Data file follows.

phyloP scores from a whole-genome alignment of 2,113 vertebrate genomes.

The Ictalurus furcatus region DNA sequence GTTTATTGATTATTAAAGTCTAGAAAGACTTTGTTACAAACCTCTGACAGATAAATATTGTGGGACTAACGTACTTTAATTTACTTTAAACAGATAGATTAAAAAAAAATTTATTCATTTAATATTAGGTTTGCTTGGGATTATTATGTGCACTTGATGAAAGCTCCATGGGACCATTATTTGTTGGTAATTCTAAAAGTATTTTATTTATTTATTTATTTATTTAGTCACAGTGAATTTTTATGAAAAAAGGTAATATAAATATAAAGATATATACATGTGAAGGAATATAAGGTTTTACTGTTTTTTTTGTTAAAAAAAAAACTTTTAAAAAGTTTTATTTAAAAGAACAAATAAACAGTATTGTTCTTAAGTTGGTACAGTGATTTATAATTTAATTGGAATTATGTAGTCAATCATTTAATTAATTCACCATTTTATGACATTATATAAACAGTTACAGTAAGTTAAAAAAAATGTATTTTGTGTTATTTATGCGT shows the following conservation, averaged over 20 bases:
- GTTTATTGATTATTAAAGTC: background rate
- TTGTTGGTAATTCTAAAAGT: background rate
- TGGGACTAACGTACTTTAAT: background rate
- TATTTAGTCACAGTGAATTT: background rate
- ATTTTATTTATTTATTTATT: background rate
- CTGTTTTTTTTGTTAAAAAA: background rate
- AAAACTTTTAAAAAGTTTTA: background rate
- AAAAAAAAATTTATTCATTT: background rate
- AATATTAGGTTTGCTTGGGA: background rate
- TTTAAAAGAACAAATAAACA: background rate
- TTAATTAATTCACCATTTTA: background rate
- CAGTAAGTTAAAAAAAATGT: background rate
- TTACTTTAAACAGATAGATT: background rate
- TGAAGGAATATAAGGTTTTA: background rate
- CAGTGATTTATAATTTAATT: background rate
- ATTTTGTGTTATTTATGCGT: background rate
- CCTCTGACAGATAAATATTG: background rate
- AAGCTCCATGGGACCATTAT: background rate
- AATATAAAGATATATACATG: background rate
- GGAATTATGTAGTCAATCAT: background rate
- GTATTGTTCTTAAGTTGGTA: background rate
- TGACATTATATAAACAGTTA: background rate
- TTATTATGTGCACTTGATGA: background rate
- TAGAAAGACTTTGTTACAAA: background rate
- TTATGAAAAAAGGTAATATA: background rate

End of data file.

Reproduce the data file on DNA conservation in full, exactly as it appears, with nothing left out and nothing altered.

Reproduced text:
phyloP scores from a whole-genome alignment of 2,113 vertebrate genomes.

The Ictalurus furcatus region DNA sequence GTTTATTGATTATTAAAGTCTAGAAAGACTTTGTTACAAACCTCTGACAGATAAATATTGTGGGACTAACGTACTTTAATTTACTTTAAACAGATAGATTAAAAAAAAATTTATTCATTTAATATTAGGTTTGCTTGGGATTATTATGTGCACTTGATGAAAGCTCCATGGGACCATTATTTGTTGGTAATTCTAAAAGTATTTTATTTATTTATTTATTTATTTAGTCACAGTGAATTTTTATGAAAAAAGGTAATATAAATATAAAGATATATACATGTGAAGGAATATAAGGTTTTACTGTTTTTTTTGTTAAAAAAAAAACTTTTAAAAAGTTTTATTTAAAAGAACAAATAAACAGTATTGTTCTTAAGTTGGTACAGTGATTTATAATTTAATTGGAATTATGTAGTCAATCATTTAATTAATTCACCATTTTATGACATTATATAAACAGTTACAGTAAGTTAAAAAAAATGTATTTTGTGTTATTTATGCGT shows the following conservation, averaged over 20 bases:
- GTTTATTGATTATTAAAGTC: background rate
- TTGTTGGTAATTCTAAAAGT: background rate
- TGGGACTAACGTACTTTAAT: background rate
- TATTTAGTCACAGTGAATTT: background rate
- ATTTTATTTATTTATTTATT: background rate
- CTGTTTTTTTTGTTAAAAAA: background rate
- AAAACTTTTAAAAAGTTTTA: background rate
- AAAAAAAAATTTATTCATTT: background rate
- AATATTAGGTTTGCTTGGGA: background rate
- TTTAAAAGAACAAATAAACA: background rate
- TTAATTAATTCACCATTTTA: background rate
- CAGTAAGTTAAAAAAAATGT: background rate
- TTACTTTAAACAGATAGATT: background rate
- TGAAGGAATATAAGGTTTTA: background rate
- CAGTGATTTATAATTTAATT: background rate
- ATTTTGTGTTATTTATGCGT: background rate
- CCTCTGACAGATAAATATTG: background rate
- AAGCTCCATGGGACCATTAT: background rate
- AATATAAAGATATATACATG: background rate
- GGAATTATGTAGTCAATCAT: background rate
- GTATTGTTCTTAAGTTGGTA: background rate
- TGACATTATATAAACAGTTA: background rate
- TTATTATGTGCACTTGATGA: background rate
- TAGAAAGACTTTGTTACAAA: background rate
- TTATGAAAAAAGGTAATATA: background rate